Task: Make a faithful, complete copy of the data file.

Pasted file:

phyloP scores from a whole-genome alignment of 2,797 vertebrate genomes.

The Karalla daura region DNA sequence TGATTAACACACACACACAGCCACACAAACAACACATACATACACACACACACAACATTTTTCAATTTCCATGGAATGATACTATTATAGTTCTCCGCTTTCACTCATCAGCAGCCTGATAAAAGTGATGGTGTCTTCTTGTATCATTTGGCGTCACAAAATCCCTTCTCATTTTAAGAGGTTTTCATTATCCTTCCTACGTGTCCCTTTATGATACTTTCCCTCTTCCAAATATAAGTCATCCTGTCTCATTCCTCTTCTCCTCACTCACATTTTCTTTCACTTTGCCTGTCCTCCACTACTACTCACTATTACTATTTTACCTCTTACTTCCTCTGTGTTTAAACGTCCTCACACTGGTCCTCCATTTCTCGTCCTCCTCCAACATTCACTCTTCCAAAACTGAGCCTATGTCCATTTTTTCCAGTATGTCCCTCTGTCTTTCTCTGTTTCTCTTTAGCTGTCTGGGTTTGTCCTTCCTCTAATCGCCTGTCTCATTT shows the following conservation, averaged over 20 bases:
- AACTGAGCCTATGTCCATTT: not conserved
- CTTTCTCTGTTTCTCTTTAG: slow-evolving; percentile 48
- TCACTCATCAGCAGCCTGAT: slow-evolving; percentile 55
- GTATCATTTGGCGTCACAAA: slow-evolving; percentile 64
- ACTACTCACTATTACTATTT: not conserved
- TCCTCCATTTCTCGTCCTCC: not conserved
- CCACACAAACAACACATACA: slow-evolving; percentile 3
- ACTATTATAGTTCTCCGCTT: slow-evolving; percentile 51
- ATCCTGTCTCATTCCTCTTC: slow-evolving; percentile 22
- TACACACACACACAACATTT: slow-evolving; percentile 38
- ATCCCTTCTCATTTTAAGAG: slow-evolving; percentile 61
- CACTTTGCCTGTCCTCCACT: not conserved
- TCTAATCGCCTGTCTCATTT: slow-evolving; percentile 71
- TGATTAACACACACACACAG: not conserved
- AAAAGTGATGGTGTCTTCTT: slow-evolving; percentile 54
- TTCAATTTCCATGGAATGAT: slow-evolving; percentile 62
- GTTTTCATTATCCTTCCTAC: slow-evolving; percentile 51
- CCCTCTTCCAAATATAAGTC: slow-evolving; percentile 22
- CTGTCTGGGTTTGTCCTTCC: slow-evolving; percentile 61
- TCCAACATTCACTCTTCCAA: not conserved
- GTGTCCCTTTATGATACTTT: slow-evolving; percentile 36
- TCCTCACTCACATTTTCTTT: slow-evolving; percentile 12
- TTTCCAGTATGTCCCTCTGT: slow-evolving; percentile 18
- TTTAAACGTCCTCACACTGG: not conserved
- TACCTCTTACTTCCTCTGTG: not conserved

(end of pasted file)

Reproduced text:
phyloP scores from a whole-genome alignment of 2,797 vertebrate genomes.

The Karalla daura region DNA sequence TGATTAACACACACACACAGCCACACAAACAACACATACATACACACACACACAACATTTTTCAATTTCCATGGAATGATACTATTATAGTTCTCCGCTTTCACTCATCAGCAGCCTGATAAAAGTGATGGTGTCTTCTTGTATCATTTGGCGTCACAAAATCCCTTCTCATTTTAAGAGGTTTTCATTATCCTTCCTACGTGTCCCTTTATGATACTTTCCCTCTTCCAAATATAAGTCATCCTGTCTCATTCCTCTTCTCCTCACTCACATTTTCTTTCACTTTGCCTGTCCTCCACTACTACTCACTATTACTATTTTACCTCTTACTTCCTCTGTGTTTAAACGTCCTCACACTGGTCCTCCATTTCTCGTCCTCCTCCAACATTCACTCTTCCAAAACTGAGCCTATGTCCATTTTTTCCAGTATGTCCCTCTGTCTTTCTCTGTTTCTCTTTAGCTGTCTGGGTTTGTCCTTCCTCTAATCGCCTGTCTCATTT shows the following conservation, averaged over 20 bases:
- AACTGAGCCTATGTCCATTT: not conserved
- CTTTCTCTGTTTCTCTTTAG: slow-evolving; percentile 48
- TCACTCATCAGCAGCCTGAT: slow-evolving; percentile 55
- GTATCATTTGGCGTCACAAA: slow-evolving; percentile 64
- ACTACTCACTATTACTATTT: not conserved
- TCCTCCATTTCTCGTCCTCC: not conserved
- CCACACAAACAACACATACA: slow-evolving; percentile 3
- ACTATTATAGTTCTCCGCTT: slow-evolving; percentile 51
- ATCCTGTCTCATTCCTCTTC: slow-evolving; percentile 22
- TACACACACACACAACATTT: slow-evolving; percentile 38
- ATCCCTTCTCATTTTAAGAG: slow-evolving; percentile 61
- CACTTTGCCTGTCCTCCACT: not conserved
- TCTAATCGCCTGTCTCATTT: slow-evolving; percentile 71
- TGATTAACACACACACACAG: not conserved
- AAAAGTGATGGTGTCTTCTT: slow-evolving; percentile 54
- TTCAATTTCCATGGAATGAT: slow-evolving; percentile 62
- GTTTTCATTATCCTTCCTAC: slow-evolving; percentile 51
- CCCTCTTCCAAATATAAGTC: slow-evolving; percentile 22
- CTGTCTGGGTTTGTCCTTCC: slow-evolving; percentile 61
- TCCAACATTCACTCTTCCAA: not conserved
- GTGTCCCTTTATGATACTTT: slow-evolving; percentile 36
- TCCTCACTCACATTTTCTTT: slow-evolving; percentile 12
- TTTCCAGTATGTCCCTCTGT: slow-evolving; percentile 18
- TTTAAACGTCCTCACACTGG: not conserved
- TACCTCTTACTTCCTCTGTG: not conserved